What Is Palm Wine And Why Is It So Popular In India?

Undoubtedly, booze can be complex — take a fine wine or an intricately distilled spirit, and many factors go into the resultant product. However, it's easy to forget that at its most fundamental, the creation of alcohol is a natural process. All that's necessary is some sugar — which is typically found in fruit, grains, or vegetables — and an introduced yeast, which carries out the fermentation and produces alcohol and carbon dioxide as a result. Oftentimes, humans strongly intervene in the process, but that's not always the case. 

Take palm wine, a milk-like booze that's long been consumed in Africa and Asia. Palm trees are full of sweet, flavorful sap; it's what makes palm sugar unique. As a result, this fermentation only requires the sap that oozes from a cut palm tree to form alcohol — though climbing the tall trees to harvest it is no easy task. Once exposed to air, this sticky substance starts fermentation immediately, and within a couple of hours, has already reached 4% alcohol by volume (ABV). Without any manipulation, palm wine caps out at around 5% ABV, but turns to vinegar within a day, so fresh consumption is paramount.

It's a drink teeming with microorganisms and yeasts, so, unsurprisingly, the character is funky. Palm wine packs in sour and very sweet notes, underlaid with a yeasty, milky, smoky, and even nutty undertone. As it sits out in the air, it turns more sour, not to mention that it's produced from many different palm tree varieties, so precisely pinpointing its flavor is tricky. However, it's tasty, affordable, and easy-to-make, which makes it especially popular in the tropical climate of southern India.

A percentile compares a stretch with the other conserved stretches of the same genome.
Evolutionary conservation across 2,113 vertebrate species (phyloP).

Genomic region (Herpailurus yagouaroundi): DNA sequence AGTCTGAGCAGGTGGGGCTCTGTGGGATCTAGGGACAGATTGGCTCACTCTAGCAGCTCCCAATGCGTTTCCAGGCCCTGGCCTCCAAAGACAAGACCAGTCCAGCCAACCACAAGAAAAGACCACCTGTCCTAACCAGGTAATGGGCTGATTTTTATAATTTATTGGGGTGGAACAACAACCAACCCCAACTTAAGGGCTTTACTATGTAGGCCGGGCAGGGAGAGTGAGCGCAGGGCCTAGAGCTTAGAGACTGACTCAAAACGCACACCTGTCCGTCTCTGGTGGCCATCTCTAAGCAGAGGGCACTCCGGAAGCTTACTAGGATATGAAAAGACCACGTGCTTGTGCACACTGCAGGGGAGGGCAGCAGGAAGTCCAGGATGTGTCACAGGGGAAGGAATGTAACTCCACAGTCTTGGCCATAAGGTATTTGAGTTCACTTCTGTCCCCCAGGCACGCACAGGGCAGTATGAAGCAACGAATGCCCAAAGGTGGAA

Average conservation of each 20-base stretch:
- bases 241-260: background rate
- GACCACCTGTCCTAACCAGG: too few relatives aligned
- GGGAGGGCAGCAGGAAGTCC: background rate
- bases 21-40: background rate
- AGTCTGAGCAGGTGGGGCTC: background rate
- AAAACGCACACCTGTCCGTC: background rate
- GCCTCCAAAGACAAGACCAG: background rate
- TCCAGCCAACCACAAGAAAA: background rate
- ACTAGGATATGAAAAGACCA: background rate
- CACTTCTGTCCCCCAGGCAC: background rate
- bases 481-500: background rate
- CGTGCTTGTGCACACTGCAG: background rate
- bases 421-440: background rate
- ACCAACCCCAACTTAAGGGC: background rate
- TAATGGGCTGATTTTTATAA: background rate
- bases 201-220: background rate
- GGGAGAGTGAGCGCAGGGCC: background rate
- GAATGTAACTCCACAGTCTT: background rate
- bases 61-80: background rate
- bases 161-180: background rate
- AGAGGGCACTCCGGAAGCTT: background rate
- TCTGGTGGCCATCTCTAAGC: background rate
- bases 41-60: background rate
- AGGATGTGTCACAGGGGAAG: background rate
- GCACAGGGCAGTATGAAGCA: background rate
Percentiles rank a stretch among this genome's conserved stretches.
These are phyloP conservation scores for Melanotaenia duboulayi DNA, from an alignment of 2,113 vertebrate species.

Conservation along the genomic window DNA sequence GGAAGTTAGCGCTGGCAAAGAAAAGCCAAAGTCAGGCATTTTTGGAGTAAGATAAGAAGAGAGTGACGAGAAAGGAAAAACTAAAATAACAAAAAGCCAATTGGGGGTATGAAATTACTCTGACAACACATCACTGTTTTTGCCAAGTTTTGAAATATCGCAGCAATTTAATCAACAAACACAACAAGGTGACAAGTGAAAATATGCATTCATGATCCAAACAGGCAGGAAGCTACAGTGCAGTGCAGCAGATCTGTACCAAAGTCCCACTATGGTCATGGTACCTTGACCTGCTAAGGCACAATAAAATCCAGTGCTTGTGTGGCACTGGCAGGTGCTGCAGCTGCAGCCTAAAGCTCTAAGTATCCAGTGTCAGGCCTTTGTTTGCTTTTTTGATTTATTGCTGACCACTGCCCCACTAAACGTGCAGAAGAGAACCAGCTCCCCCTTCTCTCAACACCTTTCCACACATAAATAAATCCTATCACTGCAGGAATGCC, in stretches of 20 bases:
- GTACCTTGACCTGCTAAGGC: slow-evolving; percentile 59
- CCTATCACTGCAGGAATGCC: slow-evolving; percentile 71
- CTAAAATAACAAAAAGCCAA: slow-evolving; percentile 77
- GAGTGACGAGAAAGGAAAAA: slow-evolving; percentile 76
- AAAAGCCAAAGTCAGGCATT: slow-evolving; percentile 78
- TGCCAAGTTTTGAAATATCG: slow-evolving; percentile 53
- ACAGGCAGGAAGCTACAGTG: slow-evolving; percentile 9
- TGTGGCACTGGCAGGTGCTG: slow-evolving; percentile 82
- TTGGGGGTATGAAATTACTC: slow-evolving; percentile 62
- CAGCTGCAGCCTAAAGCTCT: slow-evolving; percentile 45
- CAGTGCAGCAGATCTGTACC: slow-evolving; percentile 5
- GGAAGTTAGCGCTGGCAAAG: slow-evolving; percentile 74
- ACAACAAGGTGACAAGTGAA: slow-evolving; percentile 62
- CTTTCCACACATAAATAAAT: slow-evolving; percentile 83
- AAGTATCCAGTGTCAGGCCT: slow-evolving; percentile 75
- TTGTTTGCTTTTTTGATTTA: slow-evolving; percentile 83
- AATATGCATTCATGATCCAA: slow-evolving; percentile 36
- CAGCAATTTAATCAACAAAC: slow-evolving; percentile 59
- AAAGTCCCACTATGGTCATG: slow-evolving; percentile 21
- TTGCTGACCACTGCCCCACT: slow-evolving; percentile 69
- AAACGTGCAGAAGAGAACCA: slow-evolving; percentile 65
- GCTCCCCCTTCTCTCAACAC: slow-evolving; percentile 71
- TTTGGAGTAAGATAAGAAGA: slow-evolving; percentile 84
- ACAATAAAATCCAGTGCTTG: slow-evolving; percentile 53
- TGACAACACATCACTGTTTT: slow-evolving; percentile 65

Palm wine is one of India's most beloved beverages

With its hands-off creation process, palm wine has been consumed for a while — estimates go as far back as 16,000 B.C. Such far-reaching enjoyment has lent it an important cultural status in many regions, including a place in wedding rituals in Nigeria. But when it comes to the consumed volume — and ubiquity — of palm wine, another prominent location is the South Indian state of Kerala.

Here, toddy, as the drink is called, is collected by thousands of workers daily, continuing a tradition that goes back generations. By the afternoon, the jugs make it to tavern-like establishments called shaaps, where the drink is enjoyed alongside extra spicy and aromatic casual fare. You might find dishes like Kerala-style egg curry, or perhaps okra sambar, and definitely some incredibly flavorful seafood dishes.

Especially in recent years, the quality of the food in such toddy-focused restaurants has further popularized the drink. And the social nature of these bars has made toddy an ingrained part of local culture, with modernization not affecting its consumption. The drink has even avoided bans on alcohol enacted in the area, a social issue once increased when toddy used to be distilled into a liquor called arrack prior to a ban. So, if you're in the area, sample this sweet and flavorful beverage that's a prominent part of local culture.